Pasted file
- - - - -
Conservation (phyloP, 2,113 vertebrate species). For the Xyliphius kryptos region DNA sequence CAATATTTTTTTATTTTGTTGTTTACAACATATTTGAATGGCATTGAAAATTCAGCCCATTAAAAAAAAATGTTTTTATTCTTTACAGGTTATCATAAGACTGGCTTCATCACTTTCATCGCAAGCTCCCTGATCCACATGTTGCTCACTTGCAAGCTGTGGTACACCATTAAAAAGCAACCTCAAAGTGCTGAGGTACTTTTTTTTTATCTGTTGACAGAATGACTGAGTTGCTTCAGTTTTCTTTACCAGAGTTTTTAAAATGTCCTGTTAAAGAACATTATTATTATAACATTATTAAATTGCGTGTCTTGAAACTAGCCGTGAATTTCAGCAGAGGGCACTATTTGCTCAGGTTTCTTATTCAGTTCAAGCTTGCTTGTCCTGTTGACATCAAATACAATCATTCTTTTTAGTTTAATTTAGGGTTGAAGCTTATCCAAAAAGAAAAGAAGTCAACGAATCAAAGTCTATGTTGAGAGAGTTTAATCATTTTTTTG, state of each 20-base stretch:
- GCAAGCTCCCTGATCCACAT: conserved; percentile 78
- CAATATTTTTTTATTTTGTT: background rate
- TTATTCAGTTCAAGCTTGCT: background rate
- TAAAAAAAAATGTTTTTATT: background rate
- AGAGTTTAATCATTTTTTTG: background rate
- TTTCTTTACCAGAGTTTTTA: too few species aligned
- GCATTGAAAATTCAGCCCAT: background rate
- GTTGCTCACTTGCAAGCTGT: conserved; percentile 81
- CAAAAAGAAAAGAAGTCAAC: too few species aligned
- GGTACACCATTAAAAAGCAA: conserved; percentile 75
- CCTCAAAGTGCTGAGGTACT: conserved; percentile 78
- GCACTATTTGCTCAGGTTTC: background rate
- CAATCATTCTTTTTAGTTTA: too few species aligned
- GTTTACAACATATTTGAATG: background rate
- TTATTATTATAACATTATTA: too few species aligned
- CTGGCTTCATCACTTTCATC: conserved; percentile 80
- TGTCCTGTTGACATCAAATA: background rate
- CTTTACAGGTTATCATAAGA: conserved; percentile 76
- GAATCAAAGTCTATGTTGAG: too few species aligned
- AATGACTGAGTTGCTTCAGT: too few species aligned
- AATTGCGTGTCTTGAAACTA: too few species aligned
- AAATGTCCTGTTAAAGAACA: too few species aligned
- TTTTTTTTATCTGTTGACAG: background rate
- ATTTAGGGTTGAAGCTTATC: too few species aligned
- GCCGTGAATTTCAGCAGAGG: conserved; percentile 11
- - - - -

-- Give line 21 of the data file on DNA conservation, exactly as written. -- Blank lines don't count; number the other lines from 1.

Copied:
- AATGACTGAGTTGCTTCAGT: too few species aligned